For Platzkoester sisters Catholic education is a family tradition
One of the best parts of Catholic Schools Week for students at St. Agatha Catholic School this year was getting to see two Ms. Platzkoesters “running around the same school,” they said.
One of the many Catholic Schools Week activities this year included a visit by St. Joseph (Freeburg) students to St. Agatha’s Catholic School in New Athens.
Alison Platzkoester teaches fifth and sixth grade along with seventh and eighth grade history at St Agatha’s. Her sister Natalie Platzkoester teaches third and fourth grade history, Religion and science at St Joseph’s.
Allison said she always knew she wanted to be an educator. “There was never another profession that crossed my mind,” she said. As for Natalie: “I would say it was “set it in stone by fifth grade. I had some amazing teachers and the relationships I saw between my teachers had a lot to do with it. They made teaching look enjoyable and meaningful.”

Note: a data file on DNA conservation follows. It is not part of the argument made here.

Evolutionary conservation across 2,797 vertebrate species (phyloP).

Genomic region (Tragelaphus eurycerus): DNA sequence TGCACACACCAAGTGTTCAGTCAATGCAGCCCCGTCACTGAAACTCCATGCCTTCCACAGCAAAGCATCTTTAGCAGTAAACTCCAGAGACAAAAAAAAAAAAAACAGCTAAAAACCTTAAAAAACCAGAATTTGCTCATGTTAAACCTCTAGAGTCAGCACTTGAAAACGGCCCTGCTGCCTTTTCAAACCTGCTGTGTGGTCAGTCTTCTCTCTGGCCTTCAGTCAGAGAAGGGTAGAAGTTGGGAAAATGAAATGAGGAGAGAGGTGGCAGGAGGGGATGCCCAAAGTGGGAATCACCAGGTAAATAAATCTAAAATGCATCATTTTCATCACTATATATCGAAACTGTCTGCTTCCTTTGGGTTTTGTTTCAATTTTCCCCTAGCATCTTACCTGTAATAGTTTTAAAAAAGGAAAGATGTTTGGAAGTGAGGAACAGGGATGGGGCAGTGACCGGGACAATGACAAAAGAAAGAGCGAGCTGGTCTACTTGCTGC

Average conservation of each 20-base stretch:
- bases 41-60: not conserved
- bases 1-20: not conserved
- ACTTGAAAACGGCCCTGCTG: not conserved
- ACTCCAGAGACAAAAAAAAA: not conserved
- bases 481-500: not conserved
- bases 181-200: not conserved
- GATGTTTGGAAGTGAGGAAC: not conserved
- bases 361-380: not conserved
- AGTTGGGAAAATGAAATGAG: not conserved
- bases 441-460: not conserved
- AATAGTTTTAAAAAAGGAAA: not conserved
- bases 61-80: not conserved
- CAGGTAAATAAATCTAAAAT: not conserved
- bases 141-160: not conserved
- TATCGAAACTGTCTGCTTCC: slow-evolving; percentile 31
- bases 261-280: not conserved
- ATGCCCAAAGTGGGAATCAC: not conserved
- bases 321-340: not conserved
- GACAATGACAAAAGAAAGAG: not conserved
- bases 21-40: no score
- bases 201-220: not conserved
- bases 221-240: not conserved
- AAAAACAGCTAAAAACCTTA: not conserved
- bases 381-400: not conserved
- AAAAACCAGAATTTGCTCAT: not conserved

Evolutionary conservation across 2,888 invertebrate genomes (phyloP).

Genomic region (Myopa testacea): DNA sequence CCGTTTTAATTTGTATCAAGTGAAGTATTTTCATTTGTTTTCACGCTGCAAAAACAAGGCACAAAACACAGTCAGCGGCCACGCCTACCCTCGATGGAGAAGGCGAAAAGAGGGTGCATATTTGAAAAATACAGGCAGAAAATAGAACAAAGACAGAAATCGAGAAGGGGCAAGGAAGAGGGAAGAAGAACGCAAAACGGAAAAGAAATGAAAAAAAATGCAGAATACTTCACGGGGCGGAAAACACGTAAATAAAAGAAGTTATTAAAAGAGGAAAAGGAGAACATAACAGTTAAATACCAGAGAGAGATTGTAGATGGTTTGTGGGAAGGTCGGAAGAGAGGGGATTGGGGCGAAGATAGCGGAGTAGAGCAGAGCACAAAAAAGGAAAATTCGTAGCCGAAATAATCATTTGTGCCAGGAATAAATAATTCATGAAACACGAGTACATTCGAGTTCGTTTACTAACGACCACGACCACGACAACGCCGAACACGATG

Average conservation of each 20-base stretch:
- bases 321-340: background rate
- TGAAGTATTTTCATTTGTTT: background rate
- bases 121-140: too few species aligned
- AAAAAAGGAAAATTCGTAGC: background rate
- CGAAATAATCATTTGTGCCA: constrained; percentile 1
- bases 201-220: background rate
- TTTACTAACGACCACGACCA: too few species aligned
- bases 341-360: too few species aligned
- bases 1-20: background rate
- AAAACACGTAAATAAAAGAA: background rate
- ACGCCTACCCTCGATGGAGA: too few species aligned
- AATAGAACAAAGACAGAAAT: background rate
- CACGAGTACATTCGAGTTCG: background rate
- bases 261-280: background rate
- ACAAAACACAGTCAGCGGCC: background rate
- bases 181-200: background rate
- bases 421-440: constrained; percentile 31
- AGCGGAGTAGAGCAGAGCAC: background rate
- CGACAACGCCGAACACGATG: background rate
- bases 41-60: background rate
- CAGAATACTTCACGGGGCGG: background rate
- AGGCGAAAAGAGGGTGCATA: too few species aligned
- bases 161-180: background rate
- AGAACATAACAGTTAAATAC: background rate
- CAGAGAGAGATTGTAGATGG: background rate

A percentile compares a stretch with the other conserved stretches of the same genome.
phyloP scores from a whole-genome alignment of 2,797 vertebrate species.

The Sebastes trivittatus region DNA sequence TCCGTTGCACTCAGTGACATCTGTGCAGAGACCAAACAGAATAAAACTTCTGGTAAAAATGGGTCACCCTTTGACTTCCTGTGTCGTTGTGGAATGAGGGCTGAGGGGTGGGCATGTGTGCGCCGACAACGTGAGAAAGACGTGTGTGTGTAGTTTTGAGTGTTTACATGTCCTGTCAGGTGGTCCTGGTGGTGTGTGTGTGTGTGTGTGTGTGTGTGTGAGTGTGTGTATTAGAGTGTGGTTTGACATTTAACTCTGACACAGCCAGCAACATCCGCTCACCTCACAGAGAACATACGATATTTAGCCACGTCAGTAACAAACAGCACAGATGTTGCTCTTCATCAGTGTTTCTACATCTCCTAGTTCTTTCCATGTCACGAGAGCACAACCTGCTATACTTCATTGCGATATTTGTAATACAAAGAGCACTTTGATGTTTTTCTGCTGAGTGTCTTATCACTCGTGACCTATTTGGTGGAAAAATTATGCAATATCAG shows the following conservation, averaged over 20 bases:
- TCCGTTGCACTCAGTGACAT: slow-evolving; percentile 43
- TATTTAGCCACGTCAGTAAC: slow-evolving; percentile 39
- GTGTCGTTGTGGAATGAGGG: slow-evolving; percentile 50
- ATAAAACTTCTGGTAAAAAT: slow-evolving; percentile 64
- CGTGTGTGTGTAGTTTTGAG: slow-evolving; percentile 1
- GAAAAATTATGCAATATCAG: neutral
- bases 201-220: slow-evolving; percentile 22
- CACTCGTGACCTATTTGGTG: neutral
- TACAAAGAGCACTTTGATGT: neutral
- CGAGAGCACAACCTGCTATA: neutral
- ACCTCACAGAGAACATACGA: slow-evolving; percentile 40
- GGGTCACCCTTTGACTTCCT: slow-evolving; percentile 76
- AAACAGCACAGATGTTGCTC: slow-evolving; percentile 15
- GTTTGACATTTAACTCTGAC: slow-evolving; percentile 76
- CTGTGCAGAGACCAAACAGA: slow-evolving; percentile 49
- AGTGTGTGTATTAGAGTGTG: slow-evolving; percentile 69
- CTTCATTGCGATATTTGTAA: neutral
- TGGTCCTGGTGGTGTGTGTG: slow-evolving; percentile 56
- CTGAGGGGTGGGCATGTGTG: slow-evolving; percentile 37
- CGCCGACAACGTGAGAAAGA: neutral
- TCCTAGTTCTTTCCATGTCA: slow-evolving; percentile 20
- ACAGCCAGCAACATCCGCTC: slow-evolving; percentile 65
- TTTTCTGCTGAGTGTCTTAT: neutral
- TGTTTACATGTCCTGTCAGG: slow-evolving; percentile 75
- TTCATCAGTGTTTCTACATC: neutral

The sisters’ aunt, Carol Platzkoester, taught at Cathedral Grade School (now Notre Dame Academy). She was a big influence on the sisters.
“She taught in Belleville for about 45 years,” said Natalie. “She would watch us during the summers and take us up to her classroom while she was setting up for the school year. We would help sort books, move desks, help her with new technology. And she wasn’t just a Catholic school teacher, she was a true Catholic. She sat in the pew right next to us at church every Sunday. Seeing her dedication to her students and her own faith was an inspiration for me to become a Catholic educator. “
“It’s funny,” Natalie added. “I am now teaching the kids of some of her former students from the 70s and 80s. We’ve gone full circle.”
While Catholic schools was their first choice for a place of employment, Natalie said she often has to defend her decision to work in a Catholic school because of the pay difference.